The History Of Karaoke

The history of karaoke: now popular through many countries, this Japanese past time is a recent innovation. Where did it come from and what changes have happened since it first began?

Karaoke bars have become very popular in many countries around the world, as have karaoke restaurants with songs often available in other languages. Nonetheless, the mention of going to one often elicits groans and moans from those involved. Still, once there and with microphone in hand, those who complained the loudest are often the hardest to stop!

The word "˜karaoke' comes from "˜kara', empty (as in karate - empty hand) and "˜oke'(short for okesutora), orchestra. Rather than including both vocals and music, karaoke tracks only have the music. The vocals are provided by a live person (not a professional) who holds a microphone and sings while following the words displayed on a screen or in a book.

The history of karaoke

While most people agree that it started in Kobe, the origins of karaoke are obscure. One story claims that a snack bar owner, when a performer failed to appear, put on tapes of music and asked people if they wanted to sing. From such insignificant beginnings, karaoke has spread, not just throughout Japan, but also throughout the world and the term "˜karaoke', while pronounced differently, has been accepted into common language usage.

From it's early origins on tape, karaoke moved into CDs, finally incorporating videos and graphics along with on-screen text prompts for those unsure of the song words. The fad spread into bars and restaurants and, even if the person singing wasn't very good, they were applauded at the end. Some people would sing lots of songs and some would only sing one but karaoke brought the people at the venue together in a whole new way.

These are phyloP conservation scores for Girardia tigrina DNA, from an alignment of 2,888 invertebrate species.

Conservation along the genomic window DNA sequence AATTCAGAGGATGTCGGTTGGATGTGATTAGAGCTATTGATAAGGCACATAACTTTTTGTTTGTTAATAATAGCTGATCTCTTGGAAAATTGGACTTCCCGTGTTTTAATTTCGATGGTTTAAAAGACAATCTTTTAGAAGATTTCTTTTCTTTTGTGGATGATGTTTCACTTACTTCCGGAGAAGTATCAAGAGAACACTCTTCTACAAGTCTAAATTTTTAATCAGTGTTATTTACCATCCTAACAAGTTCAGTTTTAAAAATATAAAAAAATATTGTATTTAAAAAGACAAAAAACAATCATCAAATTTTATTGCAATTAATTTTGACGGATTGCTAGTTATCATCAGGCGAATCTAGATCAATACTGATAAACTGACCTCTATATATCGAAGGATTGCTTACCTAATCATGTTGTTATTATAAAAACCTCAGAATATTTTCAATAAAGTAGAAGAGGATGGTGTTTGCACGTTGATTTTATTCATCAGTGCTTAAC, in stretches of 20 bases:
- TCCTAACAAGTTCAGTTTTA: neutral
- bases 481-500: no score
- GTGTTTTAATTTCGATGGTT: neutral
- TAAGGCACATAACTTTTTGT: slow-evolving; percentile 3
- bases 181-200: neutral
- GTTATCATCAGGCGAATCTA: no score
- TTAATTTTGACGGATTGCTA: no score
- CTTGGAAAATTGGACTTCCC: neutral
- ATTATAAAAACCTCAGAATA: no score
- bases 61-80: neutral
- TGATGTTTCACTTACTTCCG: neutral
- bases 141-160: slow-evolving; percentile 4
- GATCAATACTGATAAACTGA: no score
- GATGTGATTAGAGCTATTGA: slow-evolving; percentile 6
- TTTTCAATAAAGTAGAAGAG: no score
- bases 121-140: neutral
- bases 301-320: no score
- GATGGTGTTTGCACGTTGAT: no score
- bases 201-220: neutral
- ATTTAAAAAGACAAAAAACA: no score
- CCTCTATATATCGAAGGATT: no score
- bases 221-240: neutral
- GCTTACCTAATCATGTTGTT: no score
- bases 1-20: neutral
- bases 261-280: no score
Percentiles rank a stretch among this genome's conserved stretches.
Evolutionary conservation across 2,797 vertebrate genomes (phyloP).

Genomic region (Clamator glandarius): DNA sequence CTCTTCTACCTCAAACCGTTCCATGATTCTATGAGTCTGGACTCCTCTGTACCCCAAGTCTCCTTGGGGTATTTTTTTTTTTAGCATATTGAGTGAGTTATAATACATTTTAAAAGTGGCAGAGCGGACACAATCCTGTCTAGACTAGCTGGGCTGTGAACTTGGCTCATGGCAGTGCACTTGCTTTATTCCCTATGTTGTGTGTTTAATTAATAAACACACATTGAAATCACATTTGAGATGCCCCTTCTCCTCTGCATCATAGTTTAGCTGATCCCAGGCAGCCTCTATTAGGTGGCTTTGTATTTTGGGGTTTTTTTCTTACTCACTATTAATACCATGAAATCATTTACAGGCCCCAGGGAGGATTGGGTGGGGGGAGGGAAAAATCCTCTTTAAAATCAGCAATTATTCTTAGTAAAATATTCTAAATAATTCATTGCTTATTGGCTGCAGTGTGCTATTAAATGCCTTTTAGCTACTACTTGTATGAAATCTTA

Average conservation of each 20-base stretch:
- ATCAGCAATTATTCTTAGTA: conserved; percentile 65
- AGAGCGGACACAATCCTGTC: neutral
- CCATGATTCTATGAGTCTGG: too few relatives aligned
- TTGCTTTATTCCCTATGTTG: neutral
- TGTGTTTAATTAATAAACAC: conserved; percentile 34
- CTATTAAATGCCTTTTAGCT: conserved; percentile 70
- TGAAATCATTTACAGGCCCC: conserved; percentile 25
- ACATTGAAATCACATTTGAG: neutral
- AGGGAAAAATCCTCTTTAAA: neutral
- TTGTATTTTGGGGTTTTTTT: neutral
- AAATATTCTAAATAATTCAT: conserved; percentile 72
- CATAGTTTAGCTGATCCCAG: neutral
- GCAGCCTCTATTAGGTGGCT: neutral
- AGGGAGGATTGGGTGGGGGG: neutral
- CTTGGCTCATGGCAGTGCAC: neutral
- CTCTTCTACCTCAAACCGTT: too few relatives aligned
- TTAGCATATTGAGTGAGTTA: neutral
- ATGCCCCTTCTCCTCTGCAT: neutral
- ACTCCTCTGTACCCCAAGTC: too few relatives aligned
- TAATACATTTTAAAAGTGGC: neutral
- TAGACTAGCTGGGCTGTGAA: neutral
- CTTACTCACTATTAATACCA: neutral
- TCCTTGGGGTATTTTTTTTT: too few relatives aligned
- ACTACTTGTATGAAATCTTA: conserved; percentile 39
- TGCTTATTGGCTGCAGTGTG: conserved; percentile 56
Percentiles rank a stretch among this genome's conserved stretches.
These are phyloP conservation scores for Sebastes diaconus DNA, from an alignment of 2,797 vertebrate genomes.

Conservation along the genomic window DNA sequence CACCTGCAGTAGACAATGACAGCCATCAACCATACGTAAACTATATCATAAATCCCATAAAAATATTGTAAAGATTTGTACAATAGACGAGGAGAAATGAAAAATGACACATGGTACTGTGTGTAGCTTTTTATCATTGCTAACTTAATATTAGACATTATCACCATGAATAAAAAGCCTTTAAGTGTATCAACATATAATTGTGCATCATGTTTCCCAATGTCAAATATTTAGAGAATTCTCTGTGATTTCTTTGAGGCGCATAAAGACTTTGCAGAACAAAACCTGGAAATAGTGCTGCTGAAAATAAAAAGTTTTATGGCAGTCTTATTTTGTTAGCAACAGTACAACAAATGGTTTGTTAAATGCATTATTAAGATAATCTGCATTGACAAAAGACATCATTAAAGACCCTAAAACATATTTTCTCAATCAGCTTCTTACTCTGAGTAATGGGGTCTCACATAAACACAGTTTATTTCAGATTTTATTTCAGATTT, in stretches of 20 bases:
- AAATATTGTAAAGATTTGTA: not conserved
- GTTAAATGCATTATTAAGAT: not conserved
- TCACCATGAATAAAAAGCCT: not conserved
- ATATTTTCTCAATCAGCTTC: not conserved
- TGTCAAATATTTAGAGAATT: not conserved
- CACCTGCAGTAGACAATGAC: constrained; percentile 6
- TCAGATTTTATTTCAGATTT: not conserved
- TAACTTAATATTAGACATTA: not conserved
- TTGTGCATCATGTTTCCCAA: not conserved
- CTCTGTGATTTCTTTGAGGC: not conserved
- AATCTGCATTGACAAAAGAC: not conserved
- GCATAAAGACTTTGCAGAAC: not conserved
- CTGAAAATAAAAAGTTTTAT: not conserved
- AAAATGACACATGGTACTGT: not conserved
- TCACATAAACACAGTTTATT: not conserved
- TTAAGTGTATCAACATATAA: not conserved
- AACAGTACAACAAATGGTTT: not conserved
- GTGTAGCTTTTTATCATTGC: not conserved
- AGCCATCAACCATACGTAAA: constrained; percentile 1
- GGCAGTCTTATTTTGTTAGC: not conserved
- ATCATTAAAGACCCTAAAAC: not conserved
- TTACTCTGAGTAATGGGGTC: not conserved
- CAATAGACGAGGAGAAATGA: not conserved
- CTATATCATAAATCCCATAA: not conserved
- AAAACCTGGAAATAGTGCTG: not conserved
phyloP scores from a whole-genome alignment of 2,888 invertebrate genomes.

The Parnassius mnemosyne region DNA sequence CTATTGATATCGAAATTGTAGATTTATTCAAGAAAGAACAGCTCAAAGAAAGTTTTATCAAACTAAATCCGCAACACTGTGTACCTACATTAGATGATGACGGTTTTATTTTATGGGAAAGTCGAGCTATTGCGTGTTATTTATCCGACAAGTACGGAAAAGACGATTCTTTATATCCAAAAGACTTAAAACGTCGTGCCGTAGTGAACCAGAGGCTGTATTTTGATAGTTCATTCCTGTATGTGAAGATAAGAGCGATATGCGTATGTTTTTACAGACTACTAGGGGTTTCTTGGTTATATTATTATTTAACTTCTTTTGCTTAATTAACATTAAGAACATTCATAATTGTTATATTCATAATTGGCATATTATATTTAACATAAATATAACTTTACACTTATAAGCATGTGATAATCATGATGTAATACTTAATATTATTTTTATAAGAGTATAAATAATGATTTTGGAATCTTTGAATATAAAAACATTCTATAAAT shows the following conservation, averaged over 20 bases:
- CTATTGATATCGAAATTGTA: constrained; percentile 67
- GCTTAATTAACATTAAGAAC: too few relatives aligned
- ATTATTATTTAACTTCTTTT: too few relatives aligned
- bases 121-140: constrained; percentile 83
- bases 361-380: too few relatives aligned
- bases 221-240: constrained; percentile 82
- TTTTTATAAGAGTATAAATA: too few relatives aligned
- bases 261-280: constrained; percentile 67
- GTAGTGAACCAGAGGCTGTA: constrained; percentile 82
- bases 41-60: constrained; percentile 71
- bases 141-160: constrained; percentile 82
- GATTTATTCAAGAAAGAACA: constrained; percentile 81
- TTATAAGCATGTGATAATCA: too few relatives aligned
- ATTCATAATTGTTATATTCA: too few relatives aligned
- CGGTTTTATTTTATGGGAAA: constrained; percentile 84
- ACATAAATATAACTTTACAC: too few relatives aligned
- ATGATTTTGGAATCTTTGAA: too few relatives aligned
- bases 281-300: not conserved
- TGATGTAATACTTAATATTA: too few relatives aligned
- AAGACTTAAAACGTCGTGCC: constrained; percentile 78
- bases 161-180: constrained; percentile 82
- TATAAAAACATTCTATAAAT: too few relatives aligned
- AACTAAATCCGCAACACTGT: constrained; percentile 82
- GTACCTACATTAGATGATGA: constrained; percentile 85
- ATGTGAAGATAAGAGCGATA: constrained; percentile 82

The impact of new technology

The first real revolution with the technology came with the development of home karaoke sets which meant that you could sing at home whenever you wanted. You can buy karaoke tapes with books to try at home even if you don't have a karaoke set and, one advantage of them is that they often have one side with the music only and one with music and vocals so that you can learn new songs.

Unfortunately, one side problem of the karaoke sets was the noise as Japanese houses tend to be close together and not well insulated so, the Karaoke Box was developed. Karaoke boxes were initially built from converted freight cars as soundproof places where you could sing really loudly if you wanted to. They soon became popular and were put up where ever there was space in both rural and urban areas. A good place to practice if you felt your singing wasn't quite up to human consumption!

More than just music

Japanese people not only sing Japanese songs, but also Western songs. Popular songs are those by Elvis and The Beatles although more modern songs are now available. This is not just to sing something different but, without realising it, they are practicing their English skills! The same works in reverse with many foreigners studying in Japan able to sing Japanese karaoke songs. It's a good way of surprising Japanese friends.

If you've never tried karaoke, you're missing out! For 3 and a half minutes of fame, you just pay and choose a song that you like and wait for your choice to come up. Microphone in hand, follow the marking of the text on the screen and you can't go too far wrong unless you really don't know the song! You can sing alone or with someone else, or even in a group if you're really nervous. It's definitely something everyone should try at least once in their life.

© High Speed Ventures 2011